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eMagic Aircraft Copter

eMagic Aircraft Testbed crewed test flight


eMagic Aircraft
Grafschaft, Rhineland-Plantine, Germany

Thomas Senkel and Michael Kügelgen (pilot and engineer) founded eMagic Aircraft company to manufacture and produce electric vertical takeoff and landing (eVTOL) passenger aircraft for urban air mobility (UAM). (Thomas Senkel is the designer and pilot of the first manned multicopter in Germany under the company e-volo GmbH. The company e-volo was eventually rebranded as Volocopter and Senkel left Volocopter in 2016.) eMagic Aircraft has financed the demonstrator aircraft using their own money. eMagic is currently seeking investors to develop a serial production aircraft.

The company is now working on a new tandem wing eVTOL proof-of-concept demonstrator, called eMagic One, which was recently flown in a flight demonstration. Senkel is in charge of the electric drive train of the aircraft, Kügelgen worked on the airframe of the eVTOL and Moritz Pfletschinger is in charge of software development and flight controller optimization. The company is supported by a network of friends including Matthias Strieker (Silence Aircraft GmbH), Thomas Strieker (Leviora Leichtbaumanufaktur), Richard Krüger-Sprengel (Helix Carbon GmbH), Hans-Joachim Droste (Droste Ingenieure GmbH) and more.

Senkel has stated in several news articles that he's never been satisfied with the range of multicopters which is why he wanted to design an original eVTOL passenger aircraft that had a useful range. He has also stated that a piloted air taxi which only holds two passengers seems to be a niche market but it's also true that most regular ground taxi rides take one passenger at a time. Senkel has stated their winged VTOL aircraft will have a range five times longer than a multicopter eVTOL passenger aircraft.

Kügelgen founded MK Technology in Germany in 1997 and is an accomplished rapid prototyping and production company. Kügelgen is a mechanical engineer and has been pilot for 45 years and is certified to fly in fixed-wing aircraft and helicopters. He has developed numerous crewed and uncrewed flight systems. He is the inventor of the sub-scale eMagic prototypes, the full-scale Copter and the full-scale eMagic One passenger eVTOL demonstrator, all of which have been aerodynamically successful and flight worthy.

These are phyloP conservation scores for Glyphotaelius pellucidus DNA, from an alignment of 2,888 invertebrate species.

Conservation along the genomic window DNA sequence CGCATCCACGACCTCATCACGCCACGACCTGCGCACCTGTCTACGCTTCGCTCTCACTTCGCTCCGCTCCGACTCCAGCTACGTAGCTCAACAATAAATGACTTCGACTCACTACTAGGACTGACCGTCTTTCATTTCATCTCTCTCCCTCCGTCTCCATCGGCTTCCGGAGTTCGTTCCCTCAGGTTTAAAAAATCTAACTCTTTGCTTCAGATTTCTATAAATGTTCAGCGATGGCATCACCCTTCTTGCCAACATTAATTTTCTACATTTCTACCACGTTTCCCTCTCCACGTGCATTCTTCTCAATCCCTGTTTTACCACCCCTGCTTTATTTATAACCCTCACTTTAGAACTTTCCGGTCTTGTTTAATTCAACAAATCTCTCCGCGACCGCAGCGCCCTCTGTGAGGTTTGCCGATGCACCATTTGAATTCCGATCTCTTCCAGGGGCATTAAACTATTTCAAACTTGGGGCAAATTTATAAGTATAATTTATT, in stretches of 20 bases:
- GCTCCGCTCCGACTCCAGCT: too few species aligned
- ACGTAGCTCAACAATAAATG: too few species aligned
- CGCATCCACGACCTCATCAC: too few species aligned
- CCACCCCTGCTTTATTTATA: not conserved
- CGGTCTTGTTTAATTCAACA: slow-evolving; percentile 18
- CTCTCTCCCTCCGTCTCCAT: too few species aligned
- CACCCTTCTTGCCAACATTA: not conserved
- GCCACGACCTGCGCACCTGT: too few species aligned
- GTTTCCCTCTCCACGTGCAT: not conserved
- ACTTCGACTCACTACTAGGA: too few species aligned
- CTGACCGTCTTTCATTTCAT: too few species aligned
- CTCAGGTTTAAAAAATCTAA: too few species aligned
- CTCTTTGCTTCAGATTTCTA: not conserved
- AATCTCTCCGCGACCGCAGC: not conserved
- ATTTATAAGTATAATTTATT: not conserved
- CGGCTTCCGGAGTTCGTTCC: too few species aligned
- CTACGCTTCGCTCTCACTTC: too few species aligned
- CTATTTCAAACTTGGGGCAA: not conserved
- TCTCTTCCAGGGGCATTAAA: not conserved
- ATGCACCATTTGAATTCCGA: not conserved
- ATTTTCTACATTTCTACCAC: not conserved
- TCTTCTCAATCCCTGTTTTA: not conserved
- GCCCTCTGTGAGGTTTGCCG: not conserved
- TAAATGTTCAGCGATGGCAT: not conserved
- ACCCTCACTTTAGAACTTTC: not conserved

First Flight Timeline:

  • 3 April 2019: 26.3%-scale eMagic One remote-controlled first flight (eMagic Aircraft calls it 1/3.8-scale)
  • 10 May 2019: 26.3%-scale eMagic Copter remote-controlled first flight (eMagic Aircraft calls it 1/3.8-scale)
  • 28 May 2019: 26.3%-scale eMagic One first transition flight (eMagic Aircraft calls it 1/3.8-scale)
  • 4 March 2020: 1/2-scale eMagic One remote-controlled first flight
  • 30 July 2020: Full-scale eMagic Copter remote-controlled first hover flight
  • 21 May 2021: Full-scale Magic One crewed first roll test
  • 31 May 2021: Full-scale eMagic One crewed maiden flight
  • 24 October 2021: Full-scale eMagic Copter crewed first hover flight
  • 5 November 2021: Full-scale eMagic One uncrewed first hover flight
  • Spring 2022: Full-scale eMagic One crewed first hover with transition flights

Copter is a full-scale one passenger eVTOL opened-framed aircraft demonstrator which holds one test pilot. The aircraft can be flown by remote control or by a test pilot. The demonstrator is a square-shaped aircraft which has eight propellers, eight electric motors, one plastic seat with seat belt and has quadricycle fixed wheeled landing gear. From pictures alone, it appears there are two joy sticks to control the aircraft.

The purpose in making a truss structure like this is that it is a very strong and robust design. The aircraft can easily be folded for storage due to its guide wires. The ability to fold and unfold the testbed is very practicable for the inventors because it is easy to move the aircraft in smaller spaces (such as moving the aircraft through the garage door of the workshop), to store the aircraft and if needed, to store the aircraft in a trailer during ground transportation.

Along the length of the aircraft are three length-wise structures, two outside beams which hold the propellers and electric motors, and a middle fuselage truss structure with longerons and struts. Two perpendicular structures, to the middle fuselage, form the remainder of the square-shaped structure and has longerons, struts and vertical metal web members. Guidewires are attached throughout the structure for strengthening purposes. Clicking the middle picture below provides and excellent photo of the entire truss structure of the testbed multicopter aircraft.

eMagic Aircraft has made many flights with uncrewed sub-scaled prototypes of the aircraft and the full-scale Copter multicopter for the last several years. The company uses the data from the sub-scale and full-scale prototypes to help develop the software and hardware and to validate the flight worthiness of the aircraft. All the test flights were successful according to the company.


  • Aircraft type: eVTOL passenger multicopter testbed
  • Piloting: 1 test pilot
  • Cruise speed: Uknown
  • Range: Uknown
  • Flight Time: Uknown
  • Propellers: 8 propellers
  • Electric Motors: 8 electric motors
  • Power source: Battery packs
  • Fuselage: Metal open beam and truss structure
  • Landing gear: Quadcycle fixed wheeled landing gear
  • Safety features: Distributed Electric Propulsion (DEP), provides safety through redundancy for its passengers and/or cargo. DEP means having multiple propellers (or ducted fans) and motors on the aircraft so if one or more propellers (ducted fans) or motors fail, the other working propellers (or ducted fans) and motors can safely land the aircraft.